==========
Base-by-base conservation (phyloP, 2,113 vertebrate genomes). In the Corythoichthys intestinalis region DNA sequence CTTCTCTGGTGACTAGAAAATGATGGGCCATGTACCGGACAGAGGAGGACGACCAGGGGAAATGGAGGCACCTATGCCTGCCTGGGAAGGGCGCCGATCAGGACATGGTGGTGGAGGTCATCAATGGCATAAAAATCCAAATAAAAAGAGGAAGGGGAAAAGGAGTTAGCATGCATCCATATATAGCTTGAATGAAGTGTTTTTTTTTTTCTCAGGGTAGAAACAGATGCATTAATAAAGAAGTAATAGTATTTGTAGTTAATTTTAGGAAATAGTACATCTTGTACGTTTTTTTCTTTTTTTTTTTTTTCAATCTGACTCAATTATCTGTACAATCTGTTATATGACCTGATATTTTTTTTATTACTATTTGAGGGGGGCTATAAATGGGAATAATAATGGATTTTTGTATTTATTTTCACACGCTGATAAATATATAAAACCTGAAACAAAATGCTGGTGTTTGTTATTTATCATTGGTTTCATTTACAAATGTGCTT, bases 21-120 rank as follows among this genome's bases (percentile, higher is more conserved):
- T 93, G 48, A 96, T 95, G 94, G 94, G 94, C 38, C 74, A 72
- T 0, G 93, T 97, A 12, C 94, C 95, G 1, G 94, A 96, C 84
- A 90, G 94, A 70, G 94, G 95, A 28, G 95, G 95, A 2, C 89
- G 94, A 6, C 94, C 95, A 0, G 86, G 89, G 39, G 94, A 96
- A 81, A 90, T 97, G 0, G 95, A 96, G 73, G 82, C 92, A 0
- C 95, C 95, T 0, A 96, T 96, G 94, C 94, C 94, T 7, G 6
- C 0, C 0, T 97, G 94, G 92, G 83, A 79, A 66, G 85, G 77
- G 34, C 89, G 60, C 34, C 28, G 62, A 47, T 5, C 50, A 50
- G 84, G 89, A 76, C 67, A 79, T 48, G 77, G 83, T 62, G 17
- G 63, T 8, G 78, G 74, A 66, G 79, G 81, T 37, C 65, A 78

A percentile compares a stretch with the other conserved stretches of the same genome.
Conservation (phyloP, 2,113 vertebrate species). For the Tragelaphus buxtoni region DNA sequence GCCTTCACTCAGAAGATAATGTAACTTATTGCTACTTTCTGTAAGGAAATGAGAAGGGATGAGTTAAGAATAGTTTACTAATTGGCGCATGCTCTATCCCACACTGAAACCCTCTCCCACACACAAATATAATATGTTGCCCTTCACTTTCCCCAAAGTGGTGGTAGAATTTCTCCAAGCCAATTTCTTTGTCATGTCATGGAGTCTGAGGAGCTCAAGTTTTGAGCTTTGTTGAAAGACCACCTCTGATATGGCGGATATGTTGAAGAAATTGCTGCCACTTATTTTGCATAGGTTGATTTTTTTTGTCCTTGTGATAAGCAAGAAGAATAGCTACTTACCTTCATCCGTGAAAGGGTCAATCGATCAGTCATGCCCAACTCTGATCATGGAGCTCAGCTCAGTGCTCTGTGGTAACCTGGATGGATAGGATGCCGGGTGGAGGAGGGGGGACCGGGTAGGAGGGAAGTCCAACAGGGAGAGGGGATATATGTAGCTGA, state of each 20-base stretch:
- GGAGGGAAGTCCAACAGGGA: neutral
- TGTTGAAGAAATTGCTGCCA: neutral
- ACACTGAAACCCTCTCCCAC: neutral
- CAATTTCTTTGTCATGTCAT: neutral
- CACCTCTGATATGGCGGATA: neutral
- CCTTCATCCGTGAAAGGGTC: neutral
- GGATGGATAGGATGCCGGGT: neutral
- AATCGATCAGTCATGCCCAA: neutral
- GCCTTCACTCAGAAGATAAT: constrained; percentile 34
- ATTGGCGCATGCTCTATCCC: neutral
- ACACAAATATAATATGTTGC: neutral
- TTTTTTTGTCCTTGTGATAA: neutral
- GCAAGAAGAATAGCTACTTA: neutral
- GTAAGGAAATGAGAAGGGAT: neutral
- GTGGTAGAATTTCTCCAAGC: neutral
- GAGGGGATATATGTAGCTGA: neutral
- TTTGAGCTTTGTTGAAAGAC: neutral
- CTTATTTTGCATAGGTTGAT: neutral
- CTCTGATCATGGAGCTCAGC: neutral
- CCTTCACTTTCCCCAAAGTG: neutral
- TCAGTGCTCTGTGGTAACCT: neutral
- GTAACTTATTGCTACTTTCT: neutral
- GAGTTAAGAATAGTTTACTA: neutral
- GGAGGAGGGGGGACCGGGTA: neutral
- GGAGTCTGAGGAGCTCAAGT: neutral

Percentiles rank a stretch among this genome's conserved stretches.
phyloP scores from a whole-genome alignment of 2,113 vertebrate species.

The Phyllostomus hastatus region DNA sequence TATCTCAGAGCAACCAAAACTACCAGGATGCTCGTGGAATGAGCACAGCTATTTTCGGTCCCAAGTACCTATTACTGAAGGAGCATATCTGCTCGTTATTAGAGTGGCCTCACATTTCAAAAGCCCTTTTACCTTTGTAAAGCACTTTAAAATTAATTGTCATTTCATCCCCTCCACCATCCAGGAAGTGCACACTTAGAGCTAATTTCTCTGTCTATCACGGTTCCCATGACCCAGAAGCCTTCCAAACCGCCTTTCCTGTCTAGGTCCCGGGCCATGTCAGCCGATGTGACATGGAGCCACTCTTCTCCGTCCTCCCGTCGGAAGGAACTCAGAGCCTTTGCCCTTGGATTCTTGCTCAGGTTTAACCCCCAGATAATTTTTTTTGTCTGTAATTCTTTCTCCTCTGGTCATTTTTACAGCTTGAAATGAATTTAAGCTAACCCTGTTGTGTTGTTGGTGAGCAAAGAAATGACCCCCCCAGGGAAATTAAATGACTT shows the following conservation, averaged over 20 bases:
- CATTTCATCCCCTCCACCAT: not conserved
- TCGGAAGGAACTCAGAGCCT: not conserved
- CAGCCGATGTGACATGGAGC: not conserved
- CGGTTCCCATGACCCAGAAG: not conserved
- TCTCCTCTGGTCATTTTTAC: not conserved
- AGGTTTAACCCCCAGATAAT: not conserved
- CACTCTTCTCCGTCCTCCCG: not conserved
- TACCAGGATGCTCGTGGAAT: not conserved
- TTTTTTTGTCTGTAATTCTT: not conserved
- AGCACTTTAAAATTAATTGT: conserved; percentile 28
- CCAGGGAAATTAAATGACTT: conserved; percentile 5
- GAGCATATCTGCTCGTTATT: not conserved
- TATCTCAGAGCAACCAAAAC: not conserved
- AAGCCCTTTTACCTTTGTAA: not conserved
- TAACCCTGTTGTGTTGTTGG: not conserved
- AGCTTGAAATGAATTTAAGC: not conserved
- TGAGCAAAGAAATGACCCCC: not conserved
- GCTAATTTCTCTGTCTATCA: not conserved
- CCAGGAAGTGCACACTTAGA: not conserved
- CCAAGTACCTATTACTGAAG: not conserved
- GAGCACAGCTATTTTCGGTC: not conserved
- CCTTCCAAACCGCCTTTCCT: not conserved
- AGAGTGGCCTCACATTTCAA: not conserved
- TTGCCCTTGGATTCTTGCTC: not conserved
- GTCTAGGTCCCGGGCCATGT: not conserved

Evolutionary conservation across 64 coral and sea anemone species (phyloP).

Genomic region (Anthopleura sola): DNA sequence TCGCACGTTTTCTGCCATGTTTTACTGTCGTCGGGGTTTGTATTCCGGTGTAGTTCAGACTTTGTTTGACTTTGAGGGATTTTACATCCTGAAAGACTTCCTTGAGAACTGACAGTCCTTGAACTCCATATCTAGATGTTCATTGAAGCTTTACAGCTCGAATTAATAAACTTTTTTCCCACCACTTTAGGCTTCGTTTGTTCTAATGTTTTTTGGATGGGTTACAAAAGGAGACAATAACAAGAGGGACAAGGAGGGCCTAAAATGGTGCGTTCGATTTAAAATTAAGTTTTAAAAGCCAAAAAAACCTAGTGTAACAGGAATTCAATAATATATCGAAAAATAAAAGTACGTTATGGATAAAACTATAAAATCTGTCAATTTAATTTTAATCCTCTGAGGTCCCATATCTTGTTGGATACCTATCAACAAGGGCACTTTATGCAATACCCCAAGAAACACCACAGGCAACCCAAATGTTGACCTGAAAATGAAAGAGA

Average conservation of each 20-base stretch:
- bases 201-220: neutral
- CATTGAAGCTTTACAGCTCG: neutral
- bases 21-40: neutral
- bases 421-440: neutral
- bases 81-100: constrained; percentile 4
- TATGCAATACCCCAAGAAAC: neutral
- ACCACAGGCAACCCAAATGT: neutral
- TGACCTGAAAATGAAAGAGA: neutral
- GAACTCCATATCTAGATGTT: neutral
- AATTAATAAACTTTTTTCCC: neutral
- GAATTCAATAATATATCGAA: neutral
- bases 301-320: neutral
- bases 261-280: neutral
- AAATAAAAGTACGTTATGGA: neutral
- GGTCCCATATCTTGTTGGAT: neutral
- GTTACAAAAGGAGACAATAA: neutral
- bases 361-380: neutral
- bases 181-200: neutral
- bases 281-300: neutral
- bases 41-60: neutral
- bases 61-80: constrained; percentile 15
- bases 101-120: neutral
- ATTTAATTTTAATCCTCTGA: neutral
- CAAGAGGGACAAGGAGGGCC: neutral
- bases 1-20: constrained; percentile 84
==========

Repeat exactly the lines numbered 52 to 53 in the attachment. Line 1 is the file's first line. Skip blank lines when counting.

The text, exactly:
- CCAGGGAAATTAAATGACTT: conserved; percentile 5
- GAGCATATCTGCTCGTTATT: not conserved